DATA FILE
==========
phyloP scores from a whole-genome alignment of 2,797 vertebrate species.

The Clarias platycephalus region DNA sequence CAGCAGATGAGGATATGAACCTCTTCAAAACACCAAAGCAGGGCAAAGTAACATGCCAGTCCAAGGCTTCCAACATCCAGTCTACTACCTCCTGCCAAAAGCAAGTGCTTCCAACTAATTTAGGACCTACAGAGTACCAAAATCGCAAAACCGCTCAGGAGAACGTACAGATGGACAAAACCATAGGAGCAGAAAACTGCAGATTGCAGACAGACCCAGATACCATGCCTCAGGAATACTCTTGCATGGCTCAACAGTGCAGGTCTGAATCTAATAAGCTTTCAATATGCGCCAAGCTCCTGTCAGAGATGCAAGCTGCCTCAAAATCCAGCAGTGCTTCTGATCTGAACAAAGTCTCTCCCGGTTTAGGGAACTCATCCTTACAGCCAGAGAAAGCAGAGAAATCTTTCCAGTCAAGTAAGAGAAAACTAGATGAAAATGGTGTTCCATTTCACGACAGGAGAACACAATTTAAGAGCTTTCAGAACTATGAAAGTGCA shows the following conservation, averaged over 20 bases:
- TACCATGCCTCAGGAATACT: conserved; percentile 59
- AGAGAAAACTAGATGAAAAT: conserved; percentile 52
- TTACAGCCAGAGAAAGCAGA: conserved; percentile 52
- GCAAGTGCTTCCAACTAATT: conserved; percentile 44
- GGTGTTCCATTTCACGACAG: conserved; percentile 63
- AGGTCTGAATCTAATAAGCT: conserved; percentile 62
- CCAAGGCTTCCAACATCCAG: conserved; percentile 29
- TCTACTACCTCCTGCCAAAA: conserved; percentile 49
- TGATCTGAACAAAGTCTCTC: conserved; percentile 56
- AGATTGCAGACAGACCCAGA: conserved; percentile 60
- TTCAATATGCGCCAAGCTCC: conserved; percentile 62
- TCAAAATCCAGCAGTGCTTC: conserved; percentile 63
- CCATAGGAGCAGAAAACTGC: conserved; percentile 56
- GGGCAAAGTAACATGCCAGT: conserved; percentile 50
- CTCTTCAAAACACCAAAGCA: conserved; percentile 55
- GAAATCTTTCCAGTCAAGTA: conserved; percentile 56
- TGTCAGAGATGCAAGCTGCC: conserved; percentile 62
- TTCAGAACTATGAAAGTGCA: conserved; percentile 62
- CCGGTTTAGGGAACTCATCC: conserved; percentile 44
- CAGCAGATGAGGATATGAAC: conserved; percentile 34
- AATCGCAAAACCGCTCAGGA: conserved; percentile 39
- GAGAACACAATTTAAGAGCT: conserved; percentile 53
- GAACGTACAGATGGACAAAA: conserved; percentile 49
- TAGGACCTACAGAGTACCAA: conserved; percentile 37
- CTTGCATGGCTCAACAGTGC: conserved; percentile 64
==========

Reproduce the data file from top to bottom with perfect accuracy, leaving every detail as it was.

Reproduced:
phyloP scores from a whole-genome alignment of 2,797 vertebrate species.

The Clarias platycephalus region DNA sequence CAGCAGATGAGGATATGAACCTCTTCAAAACACCAAAGCAGGGCAAAGTAACATGCCAGTCCAAGGCTTCCAACATCCAGTCTACTACCTCCTGCCAAAAGCAAGTGCTTCCAACTAATTTAGGACCTACAGAGTACCAAAATCGCAAAACCGCTCAGGAGAACGTACAGATGGACAAAACCATAGGAGCAGAAAACTGCAGATTGCAGACAGACCCAGATACCATGCCTCAGGAATACTCTTGCATGGCTCAACAGTGCAGGTCTGAATCTAATAAGCTTTCAATATGCGCCAAGCTCCTGTCAGAGATGCAAGCTGCCTCAAAATCCAGCAGTGCTTCTGATCTGAACAAAGTCTCTCCCGGTTTAGGGAACTCATCCTTACAGCCAGAGAAAGCAGAGAAATCTTTCCAGTCAAGTAAGAGAAAACTAGATGAAAATGGTGTTCCATTTCACGACAGGAGAACACAATTTAAGAGCTTTCAGAACTATGAAAGTGCA shows the following conservation, averaged over 20 bases:
- TACCATGCCTCAGGAATACT: conserved; percentile 59
- AGAGAAAACTAGATGAAAAT: conserved; percentile 52
- TTACAGCCAGAGAAAGCAGA: conserved; percentile 52
- GCAAGTGCTTCCAACTAATT: conserved; percentile 44
- GGTGTTCCATTTCACGACAG: conserved; percentile 63
- AGGTCTGAATCTAATAAGCT: conserved; percentile 62
- CCAAGGCTTCCAACATCCAG: conserved; percentile 29
- TCTACTACCTCCTGCCAAAA: conserved; percentile 49
- TGATCTGAACAAAGTCTCTC: conserved; percentile 56
- AGATTGCAGACAGACCCAGA: conserved; percentile 60
- TTCAATATGCGCCAAGCTCC: conserved; percentile 62
- TCAAAATCCAGCAGTGCTTC: conserved; percentile 63
- CCATAGGAGCAGAAAACTGC: conserved; percentile 56
- GGGCAAAGTAACATGCCAGT: conserved; percentile 50
- CTCTTCAAAACACCAAAGCA: conserved; percentile 55
- GAAATCTTTCCAGTCAAGTA: conserved; percentile 56
- TGTCAGAGATGCAAGCTGCC: conserved; percentile 62
- TTCAGAACTATGAAAGTGCA: conserved; percentile 62
- CCGGTTTAGGGAACTCATCC: conserved; percentile 44
- CAGCAGATGAGGATATGAAC: conserved; percentile 34
- AATCGCAAAACCGCTCAGGA: conserved; percentile 39
- GAGAACACAATTTAAGAGCT: conserved; percentile 53
- GAACGTACAGATGGACAAAA: conserved; percentile 49
- TAGGACCTACAGAGTACCAA: conserved; percentile 37
- CTTGCATGGCTCAACAGTGC: conserved; percentile 64